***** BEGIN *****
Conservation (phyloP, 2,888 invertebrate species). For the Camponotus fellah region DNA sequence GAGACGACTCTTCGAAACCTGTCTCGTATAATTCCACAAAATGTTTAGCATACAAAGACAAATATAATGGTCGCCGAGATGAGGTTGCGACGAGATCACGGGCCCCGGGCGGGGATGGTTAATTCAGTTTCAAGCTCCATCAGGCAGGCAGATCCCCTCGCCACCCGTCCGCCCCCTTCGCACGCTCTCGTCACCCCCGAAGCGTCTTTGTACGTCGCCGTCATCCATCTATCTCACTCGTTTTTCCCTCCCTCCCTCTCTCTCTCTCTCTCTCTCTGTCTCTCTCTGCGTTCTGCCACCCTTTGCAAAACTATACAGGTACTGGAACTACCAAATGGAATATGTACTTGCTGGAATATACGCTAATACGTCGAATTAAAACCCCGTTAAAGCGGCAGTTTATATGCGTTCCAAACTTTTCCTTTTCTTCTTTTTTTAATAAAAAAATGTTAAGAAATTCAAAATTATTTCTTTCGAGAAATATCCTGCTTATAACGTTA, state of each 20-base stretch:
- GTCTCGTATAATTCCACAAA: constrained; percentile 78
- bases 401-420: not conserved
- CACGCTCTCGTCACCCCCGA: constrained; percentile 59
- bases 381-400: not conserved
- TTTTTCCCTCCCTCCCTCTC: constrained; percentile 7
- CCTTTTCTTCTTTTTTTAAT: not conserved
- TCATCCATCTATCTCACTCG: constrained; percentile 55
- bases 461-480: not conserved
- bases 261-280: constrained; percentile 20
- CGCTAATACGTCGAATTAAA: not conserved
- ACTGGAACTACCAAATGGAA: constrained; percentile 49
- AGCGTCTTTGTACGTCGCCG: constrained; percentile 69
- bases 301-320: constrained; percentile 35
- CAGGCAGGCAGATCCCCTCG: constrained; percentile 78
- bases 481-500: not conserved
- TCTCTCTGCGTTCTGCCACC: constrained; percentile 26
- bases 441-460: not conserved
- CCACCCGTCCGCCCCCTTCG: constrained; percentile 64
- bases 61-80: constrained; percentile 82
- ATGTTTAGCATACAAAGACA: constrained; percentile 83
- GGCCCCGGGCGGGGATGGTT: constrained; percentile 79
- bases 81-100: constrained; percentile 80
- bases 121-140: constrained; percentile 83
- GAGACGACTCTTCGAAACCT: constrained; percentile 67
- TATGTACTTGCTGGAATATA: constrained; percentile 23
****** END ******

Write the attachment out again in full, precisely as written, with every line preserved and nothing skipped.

Conservation (phyloP, 2,888 invertebrate species). For the Camponotus fellah region DNA sequence GAGACGACTCTTCGAAACCTGTCTCGTATAATTCCACAAAATGTTTAGCATACAAAGACAAATATAATGGTCGCCGAGATGAGGTTGCGACGAGATCACGGGCCCCGGGCGGGGATGGTTAATTCAGTTTCAAGCTCCATCAGGCAGGCAGATCCCCTCGCCACCCGTCCGCCCCCTTCGCACGCTCTCGTCACCCCCGAAGCGTCTTTGTACGTCGCCGTCATCCATCTATCTCACTCGTTTTTCCCTCCCTCCCTCTCTCTCTCTCTCTCTCTCTGTCTCTCTCTGCGTTCTGCCACCCTTTGCAAAACTATACAGGTACTGGAACTACCAAATGGAATATGTACTTGCTGGAATATACGCTAATACGTCGAATTAAAACCCCGTTAAAGCGGCAGTTTATATGCGTTCCAAACTTTTCCTTTTCTTCTTTTTTTAATAAAAAAATGTTAAGAAATTCAAAATTATTTCTTTCGAGAAATATCCTGCTTATAACGTTA, state of each 20-base stretch:
- GTCTCGTATAATTCCACAAA: constrained; percentile 78
- bases 401-420: not conserved
- CACGCTCTCGTCACCCCCGA: constrained; percentile 59
- bases 381-400: not conserved
- TTTTTCCCTCCCTCCCTCTC: constrained; percentile 7
- CCTTTTCTTCTTTTTTTAAT: not conserved
- TCATCCATCTATCTCACTCG: constrained; percentile 55
- bases 461-480: not conserved
- bases 261-280: constrained; percentile 20
- CGCTAATACGTCGAATTAAA: not conserved
- ACTGGAACTACCAAATGGAA: constrained; percentile 49
- AGCGTCTTTGTACGTCGCCG: constrained; percentile 69
- bases 301-320: constrained; percentile 35
- CAGGCAGGCAGATCCCCTCG: constrained; percentile 78
- bases 481-500: not conserved
- TCTCTCTGCGTTCTGCCACC: constrained; percentile 26
- bases 441-460: not conserved
- CCACCCGTCCGCCCCCTTCG: constrained; percentile 64
- bases 61-80: constrained; percentile 82
- ATGTTTAGCATACAAAGACA: constrained; percentile 83
- GGCCCCGGGCGGGGATGGTT: constrained; percentile 79
- bases 81-100: constrained; percentile 80
- bases 121-140: constrained; percentile 83
- GAGACGACTCTTCGAAACCT: constrained; percentile 67
- TATGTACTTGCTGGAATATA: constrained; percentile 23